With Pogba having returned to Manchester for treatment, France’s creative spark in midfield was no longer present. Instead of utilizing Marseille’s Florian Thauvin, or Lyon midfielder Nabil Fekir to replace him, he opted for another defensive-minded player and created a defence-heavy trio.
Matuidi is the most adventurous of the three, but the Juventus midfielder is disciplined enough to remain in his position and not maraud forward unless he’s been given a license to roam.
Roma’s Steven N’Zonzi, who filled in well when required during the World Cup, started alongside N’Golo Kanté and the aforementioned Matuidi. Perhaps a little harsh, it certainly felt as though Lyon’s Tanguy Ndombele did more going forward than all three combined – he was only on the pitch for ten minutes.
The timing of his substitutions and the personnel involved were bizarre. Why Moussa Sissoko when you have better players to choose from on the bench? With a one-goal deficit until stoppage-time, did he really have to wait so long to change things?
#3 Les Bleus’ defensive experiment backfires
Although questions will be rightly asked of Deschamps’ team selection and substitutions made, the defensive personnel is something out of his hands. As previously mentioned, injuries to key players meant that both Umtiti and Hernandez – starters in Les Bleus’ backline – were unavailable here.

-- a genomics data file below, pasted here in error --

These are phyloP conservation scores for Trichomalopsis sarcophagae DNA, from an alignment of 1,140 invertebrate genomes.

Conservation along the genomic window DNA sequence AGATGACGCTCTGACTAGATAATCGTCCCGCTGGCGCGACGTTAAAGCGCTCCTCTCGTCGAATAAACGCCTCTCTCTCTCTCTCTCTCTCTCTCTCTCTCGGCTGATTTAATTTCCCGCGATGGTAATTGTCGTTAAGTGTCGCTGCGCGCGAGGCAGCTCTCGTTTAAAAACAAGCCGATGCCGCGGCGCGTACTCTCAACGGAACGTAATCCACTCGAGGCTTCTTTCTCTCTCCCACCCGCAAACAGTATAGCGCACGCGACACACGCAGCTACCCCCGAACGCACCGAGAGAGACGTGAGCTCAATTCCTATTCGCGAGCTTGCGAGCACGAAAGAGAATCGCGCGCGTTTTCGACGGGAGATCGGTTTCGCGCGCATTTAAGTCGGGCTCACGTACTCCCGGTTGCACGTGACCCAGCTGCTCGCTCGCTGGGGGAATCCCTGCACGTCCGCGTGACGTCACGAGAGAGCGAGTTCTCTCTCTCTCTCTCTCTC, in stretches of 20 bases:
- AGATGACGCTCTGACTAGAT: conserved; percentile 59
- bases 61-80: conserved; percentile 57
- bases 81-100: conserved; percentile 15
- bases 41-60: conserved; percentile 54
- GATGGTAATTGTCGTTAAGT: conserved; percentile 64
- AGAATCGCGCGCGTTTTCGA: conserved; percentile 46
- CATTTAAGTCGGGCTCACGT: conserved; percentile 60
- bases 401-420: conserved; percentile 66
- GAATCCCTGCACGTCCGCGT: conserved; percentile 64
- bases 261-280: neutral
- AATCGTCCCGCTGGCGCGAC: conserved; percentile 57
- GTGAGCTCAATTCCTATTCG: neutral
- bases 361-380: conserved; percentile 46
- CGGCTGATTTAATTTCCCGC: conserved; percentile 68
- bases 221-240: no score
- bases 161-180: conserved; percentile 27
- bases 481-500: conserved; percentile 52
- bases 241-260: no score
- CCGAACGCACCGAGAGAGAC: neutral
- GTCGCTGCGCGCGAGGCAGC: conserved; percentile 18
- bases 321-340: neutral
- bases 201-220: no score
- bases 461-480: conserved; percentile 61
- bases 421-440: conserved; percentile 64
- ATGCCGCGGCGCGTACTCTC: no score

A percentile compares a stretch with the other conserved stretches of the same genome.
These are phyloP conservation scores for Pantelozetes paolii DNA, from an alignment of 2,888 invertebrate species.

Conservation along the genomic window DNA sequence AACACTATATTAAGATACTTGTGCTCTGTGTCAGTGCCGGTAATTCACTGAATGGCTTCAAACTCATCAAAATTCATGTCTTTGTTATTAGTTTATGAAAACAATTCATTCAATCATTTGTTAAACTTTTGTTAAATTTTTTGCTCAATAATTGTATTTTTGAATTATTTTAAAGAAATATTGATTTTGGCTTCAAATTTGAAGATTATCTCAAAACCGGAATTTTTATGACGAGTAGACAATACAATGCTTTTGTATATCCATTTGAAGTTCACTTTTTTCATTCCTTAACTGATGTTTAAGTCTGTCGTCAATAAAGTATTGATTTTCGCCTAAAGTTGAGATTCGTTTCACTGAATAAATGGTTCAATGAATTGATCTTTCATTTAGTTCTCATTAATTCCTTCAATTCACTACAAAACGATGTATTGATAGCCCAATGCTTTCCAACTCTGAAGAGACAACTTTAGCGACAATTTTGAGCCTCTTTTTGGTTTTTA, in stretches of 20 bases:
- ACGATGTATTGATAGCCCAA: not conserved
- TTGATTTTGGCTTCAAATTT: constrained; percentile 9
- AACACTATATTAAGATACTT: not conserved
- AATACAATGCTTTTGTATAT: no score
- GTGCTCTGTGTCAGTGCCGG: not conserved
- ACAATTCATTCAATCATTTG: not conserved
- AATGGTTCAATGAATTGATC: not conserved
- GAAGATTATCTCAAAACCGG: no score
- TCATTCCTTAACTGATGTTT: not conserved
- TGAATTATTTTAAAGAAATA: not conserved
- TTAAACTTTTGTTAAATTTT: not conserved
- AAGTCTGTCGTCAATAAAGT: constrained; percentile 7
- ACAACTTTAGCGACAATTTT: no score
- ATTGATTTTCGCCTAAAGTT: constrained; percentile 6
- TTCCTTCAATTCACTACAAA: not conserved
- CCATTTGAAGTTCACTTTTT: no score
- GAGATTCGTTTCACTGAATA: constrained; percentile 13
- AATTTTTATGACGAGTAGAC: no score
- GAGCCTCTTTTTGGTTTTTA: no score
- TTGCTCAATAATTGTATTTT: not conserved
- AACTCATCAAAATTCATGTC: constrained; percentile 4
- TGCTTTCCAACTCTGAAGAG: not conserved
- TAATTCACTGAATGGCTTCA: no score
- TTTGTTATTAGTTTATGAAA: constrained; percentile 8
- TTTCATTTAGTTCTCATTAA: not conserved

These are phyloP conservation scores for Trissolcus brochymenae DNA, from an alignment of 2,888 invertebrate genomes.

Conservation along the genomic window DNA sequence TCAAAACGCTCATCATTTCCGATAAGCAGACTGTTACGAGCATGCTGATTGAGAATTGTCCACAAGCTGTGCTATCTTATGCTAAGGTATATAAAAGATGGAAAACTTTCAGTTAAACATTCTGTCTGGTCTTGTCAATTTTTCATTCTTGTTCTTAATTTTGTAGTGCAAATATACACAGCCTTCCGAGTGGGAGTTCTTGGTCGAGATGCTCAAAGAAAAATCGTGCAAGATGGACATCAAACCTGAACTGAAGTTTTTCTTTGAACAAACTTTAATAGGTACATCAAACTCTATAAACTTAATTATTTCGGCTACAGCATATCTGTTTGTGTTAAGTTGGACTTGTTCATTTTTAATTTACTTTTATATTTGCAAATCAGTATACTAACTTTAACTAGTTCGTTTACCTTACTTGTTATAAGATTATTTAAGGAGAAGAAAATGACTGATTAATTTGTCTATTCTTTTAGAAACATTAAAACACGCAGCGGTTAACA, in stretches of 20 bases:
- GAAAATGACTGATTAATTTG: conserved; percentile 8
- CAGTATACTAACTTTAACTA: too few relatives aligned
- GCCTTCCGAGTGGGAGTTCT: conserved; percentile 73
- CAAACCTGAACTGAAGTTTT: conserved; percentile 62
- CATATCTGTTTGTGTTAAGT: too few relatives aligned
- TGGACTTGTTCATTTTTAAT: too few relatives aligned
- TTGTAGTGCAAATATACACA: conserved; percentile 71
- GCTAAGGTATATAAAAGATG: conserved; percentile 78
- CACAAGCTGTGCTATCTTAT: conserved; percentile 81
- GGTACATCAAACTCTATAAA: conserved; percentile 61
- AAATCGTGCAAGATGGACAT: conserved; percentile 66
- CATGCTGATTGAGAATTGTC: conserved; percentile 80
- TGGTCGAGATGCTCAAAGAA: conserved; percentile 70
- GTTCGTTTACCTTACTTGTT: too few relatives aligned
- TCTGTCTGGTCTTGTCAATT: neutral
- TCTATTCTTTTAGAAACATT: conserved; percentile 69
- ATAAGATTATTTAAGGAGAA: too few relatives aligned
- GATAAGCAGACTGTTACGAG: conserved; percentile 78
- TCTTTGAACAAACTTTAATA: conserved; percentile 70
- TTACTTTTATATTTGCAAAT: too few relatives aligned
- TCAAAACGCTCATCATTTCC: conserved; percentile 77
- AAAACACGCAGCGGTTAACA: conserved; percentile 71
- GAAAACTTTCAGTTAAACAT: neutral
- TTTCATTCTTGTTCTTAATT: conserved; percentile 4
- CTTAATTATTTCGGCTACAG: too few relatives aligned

That Manchester City’s Benjamin Mendy, typically seen flying down the left-hand side for the Premier League champions, just underwent successful knee surgery adds to the injury woes that Didier had to deal with pre-match on this occasion.
Even still, this defensive experiment backfired and in a big way. Holland created chances at will and although they were collectively brilliant, it made for worrying viewing from France’s perspective. Just how easily they conceded possession at times or gave their hosts an opportunity to create chances, was not good enough.
Presnel Kimpembe, despite his ability, was shaky. Everton’s Lucas Digne, who has impressed this term in England, was encouraging in attack but struggled to cope with the Dutch attacking onslaught at times. Benjamin Pavard, who is normally so mature and composed, was anything but.
The only defender who covered himself in glory was Real Madrid’s Raphael Varane, who coincidentally has struggled for form this term. He too was far from perfect, but during a game they were conceding chances with relentless frequency, it’s to be expected.
Kanté’s 7 tackles was unsurprisingly a game-high, though N’Zonzi’s inadvertent involvement for Wijnaldum’s goal set the tone.
#2 Hugo Lloris’ important goalkeeping
Despite his world-class ability, Hugo Lloris and his occasional questionable decision-making often cause doubt in critics’ minds. Is he really that good anymore?